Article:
Oink, an implementation of modern parity game solvers
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Oink is an implementation of modern parity game solvers written in C++. Oink aims to provide high-performance implementations of state-of-the-art algorithms representing different approaches to solving parity games.

Oink is licensed with the Apache 2.0 license and is aimed at both researchers and practitioners. For convenience, Oink compiles into a library that can be used by other projects.

Oink is developed (© 2017) by Tom van Dijk and the Formal Methods and Verification group at the Johannes Kepler University Linz as part of the RiSE project.

The main author of Oink is Tom van Dijk who can be reached via tom@tvandijk.nl. Please let us know if you use Oink in your projects.

The main repository of Oink is https://github.com/trolando/oink.

Implemented algorithms

Oink implements various modern algorithms.

Algorithm Description
NPP Priority promotion (bitvector implementation by Benerecetti et al)
PP Priority promotion (basic algorithm)
PPP Priority promotion PP+ (better reset heuristic)
RR Priority promotion RR (even better improved reset heuristic)
DP Priority promotion PP+ with the delayed promotion strategy
RRDP Priority promotion RR with the delayed promotion strategy
ZLK (parallel) Zielonka's recursive algorithm
APT APT algorithm by Kupferman and Vardi
PSI (parallel) strategy improvement
TSPM Traditional small progress measures
SPM Accelerated version of small progress measures
MSPM Maciej Gazda's modified small progress measures
SSPM Succinct small progress measures
QPT Quasi-polynomial time progress measures
TL Tangle learning (base algorithm)
ATL Alternating tangle learning
OTFTL On-the-fly tangle learning
OTFATL On-the-fly alternating tangle learning
  • The priority promotion family of algorithms has been proposed in 2016.
  • The Zielonka implementation is inspired by work in 2017.
  • The APT algorithm was published in 1998 and again in 2016.
  • The parallel strategy improvement implementation is inspired by work in 2017 but uses a different approach with work-stealing.
  • The accelerated SPM approach is a novel approach.
  • The succinct small progress measures algorithm was published in 2017. (Jurdzinski and Lazic, at LICS 2017)
  • The QPT progress measures algorithm was published in 2017. (Fearnley et al, at SPIN 2017.)
  • The tangle learning algorithms are accepted at CAV 2018.

The parallel algorithms use the work-stealing framework Lace.

The solver can further be tuned using several pre-processors:

  1. Removing all self-loops (recommended)
  2. Removing winner-controlled winning cycles (recommended)
  3. Inflating or compressing the game before solving it
  4. SCC decomposition to solve the parity game one SCC at a time.
    May either improve or deteriorate performance


Oink comes with several simple tools that are built around the library liboink.

Main tools:

Tool Description
oink The main tool for solving parity games
verify Small tool that just verifies a solution (can be done by Oink too)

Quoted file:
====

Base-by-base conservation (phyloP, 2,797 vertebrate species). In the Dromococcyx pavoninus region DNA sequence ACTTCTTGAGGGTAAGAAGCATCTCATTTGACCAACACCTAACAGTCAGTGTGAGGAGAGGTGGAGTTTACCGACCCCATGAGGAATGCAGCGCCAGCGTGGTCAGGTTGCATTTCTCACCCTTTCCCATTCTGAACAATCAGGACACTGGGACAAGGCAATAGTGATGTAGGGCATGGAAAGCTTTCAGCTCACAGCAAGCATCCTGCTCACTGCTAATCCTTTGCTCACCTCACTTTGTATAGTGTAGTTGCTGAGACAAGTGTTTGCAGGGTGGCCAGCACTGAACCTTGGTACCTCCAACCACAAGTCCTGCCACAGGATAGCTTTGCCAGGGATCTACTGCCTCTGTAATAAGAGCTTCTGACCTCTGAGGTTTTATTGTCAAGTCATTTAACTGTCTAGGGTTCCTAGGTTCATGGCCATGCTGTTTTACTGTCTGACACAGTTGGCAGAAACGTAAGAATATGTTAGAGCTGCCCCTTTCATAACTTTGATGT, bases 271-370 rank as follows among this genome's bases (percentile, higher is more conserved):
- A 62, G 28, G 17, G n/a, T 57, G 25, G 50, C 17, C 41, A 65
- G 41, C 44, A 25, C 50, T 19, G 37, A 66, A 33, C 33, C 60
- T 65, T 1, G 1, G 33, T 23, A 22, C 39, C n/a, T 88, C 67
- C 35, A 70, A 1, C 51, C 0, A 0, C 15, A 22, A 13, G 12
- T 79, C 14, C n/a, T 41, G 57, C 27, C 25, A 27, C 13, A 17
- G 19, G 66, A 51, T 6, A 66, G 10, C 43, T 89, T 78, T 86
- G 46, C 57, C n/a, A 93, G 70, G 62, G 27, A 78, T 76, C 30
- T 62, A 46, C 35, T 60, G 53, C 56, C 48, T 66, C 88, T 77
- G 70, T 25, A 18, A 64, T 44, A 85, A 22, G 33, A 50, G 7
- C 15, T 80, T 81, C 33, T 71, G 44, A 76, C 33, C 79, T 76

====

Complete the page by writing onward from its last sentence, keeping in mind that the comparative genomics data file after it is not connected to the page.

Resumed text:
nudge Swiss army knife for transforming parity games
dotty Small tool that just generates a .dot graph of a parity game
simple Very simple example of a tool that solves parity games

Tools to generate games:

Tool Description
rngame Faster version of the random game generator of PGSolver
stgame Faster version of the steady game generator of PGSolver
counter_rr Counterexample to the RR solver
counter_dp Counterexample to the DP solver
counter_m Counterexample of Maciej Gazda, PhD Thesis, Sec. 3.5
counter_qpt Counterexample of Fearnley et al, An ordered approach to solving parity games in quasi polynomial time and quasi linear space, SPIN 2017
counter_core Counterexample of Benerecetti et al, Robust Exponential Worst Cases for Divide-et-Impera Algorithms for Parity Games, GandALF 2017
tc Two Counters game (counterexample to TL, ZLK, PP family)


Oink is compiled using CMake. Optionally, use ccmake to set options. By default, Oink does not compile the extra tools, only the library liboink and the tool oink. Oink requires the Boost libraries, in particular boost_iostreams.

mkdir build && cd build
cmake .. && make && make install

Oink provides usage instructions via oink --help. Typically, Oink is provided a parity game either via stdin (default) or from a file. The file may be zipped using the gzip or bzip2 format, which is detected if the filename ends with .gz or .bz2.

What you want? But how then?
To quickly solve a gzipped parity game: oink -v game.pg.gz game.sol
To verify some solution: oink -v game.pg.gz --sol game.sol

A typical call to Oink is: oink [options] [solver] <filename> [solutionfile]. This reads a parity game from filename, solves it with the chosen solver (default: --atl), then writes the solution to <solutionfile> (default: don't write). Typical options are:

  • -v verifies the solution after solving the game.
  • -w <workers> sets the number of worker threads for parallel solvers. By default, these solvers run their sequential version. Use -w 0 to automatically determine the maximum number of worker threads.
  • --inflate and --compress inflate/compress the game before solving it.
  • --scc repeatedly solves a bottom SCC of the parity game.
  • --no-wcwc, --no-loops and --no-single disable preprocessors that eliminate winner-controlled winning cycles, self-loops and single-parity games.
  • -z <seconds> kills the solver after the given time.
  • --sol <filename> loads a partial or full solution.
  • --dot <dotfile> writes a .dot file of the game as loaded.
  • -p writes the vertices won by even/odd to stdout.
  • -t (once or multiple times) increases verbosity level.

For a very simple example of a tool that uses Oink, see src/tools/simple.cpp.

For a very simple example of extending Oink, see e.g. commits 6899f7e and e68b2ee.